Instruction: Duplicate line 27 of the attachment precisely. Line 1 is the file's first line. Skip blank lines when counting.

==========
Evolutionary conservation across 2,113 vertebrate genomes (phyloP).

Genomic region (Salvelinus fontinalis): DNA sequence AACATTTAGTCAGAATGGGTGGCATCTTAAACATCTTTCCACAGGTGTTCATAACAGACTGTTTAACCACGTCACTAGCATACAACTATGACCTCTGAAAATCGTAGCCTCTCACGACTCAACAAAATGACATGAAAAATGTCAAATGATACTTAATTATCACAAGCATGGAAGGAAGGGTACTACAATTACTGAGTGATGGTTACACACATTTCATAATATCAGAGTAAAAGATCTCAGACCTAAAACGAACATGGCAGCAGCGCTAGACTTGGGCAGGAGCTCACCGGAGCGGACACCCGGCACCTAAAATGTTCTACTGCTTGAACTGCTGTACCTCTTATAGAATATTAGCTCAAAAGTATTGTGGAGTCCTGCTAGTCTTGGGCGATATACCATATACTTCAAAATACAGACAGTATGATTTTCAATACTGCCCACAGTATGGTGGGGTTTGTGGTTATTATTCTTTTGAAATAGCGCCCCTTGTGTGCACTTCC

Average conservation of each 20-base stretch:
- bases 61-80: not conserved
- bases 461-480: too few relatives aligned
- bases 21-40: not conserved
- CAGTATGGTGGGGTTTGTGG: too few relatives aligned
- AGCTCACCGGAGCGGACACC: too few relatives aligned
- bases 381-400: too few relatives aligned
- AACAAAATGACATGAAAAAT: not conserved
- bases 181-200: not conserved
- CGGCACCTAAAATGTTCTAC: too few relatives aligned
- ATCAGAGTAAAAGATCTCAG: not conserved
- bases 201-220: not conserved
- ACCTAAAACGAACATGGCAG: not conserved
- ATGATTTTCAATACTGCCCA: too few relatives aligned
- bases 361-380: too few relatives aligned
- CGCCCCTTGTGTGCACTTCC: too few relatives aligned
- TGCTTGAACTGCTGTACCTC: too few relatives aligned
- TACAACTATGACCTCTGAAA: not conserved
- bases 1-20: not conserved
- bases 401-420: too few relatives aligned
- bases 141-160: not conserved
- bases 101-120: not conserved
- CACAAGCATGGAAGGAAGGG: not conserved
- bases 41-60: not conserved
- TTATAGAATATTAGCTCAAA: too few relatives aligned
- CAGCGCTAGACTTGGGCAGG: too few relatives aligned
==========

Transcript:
- TTATAGAATATTAGCTCAAA: too few relatives aligned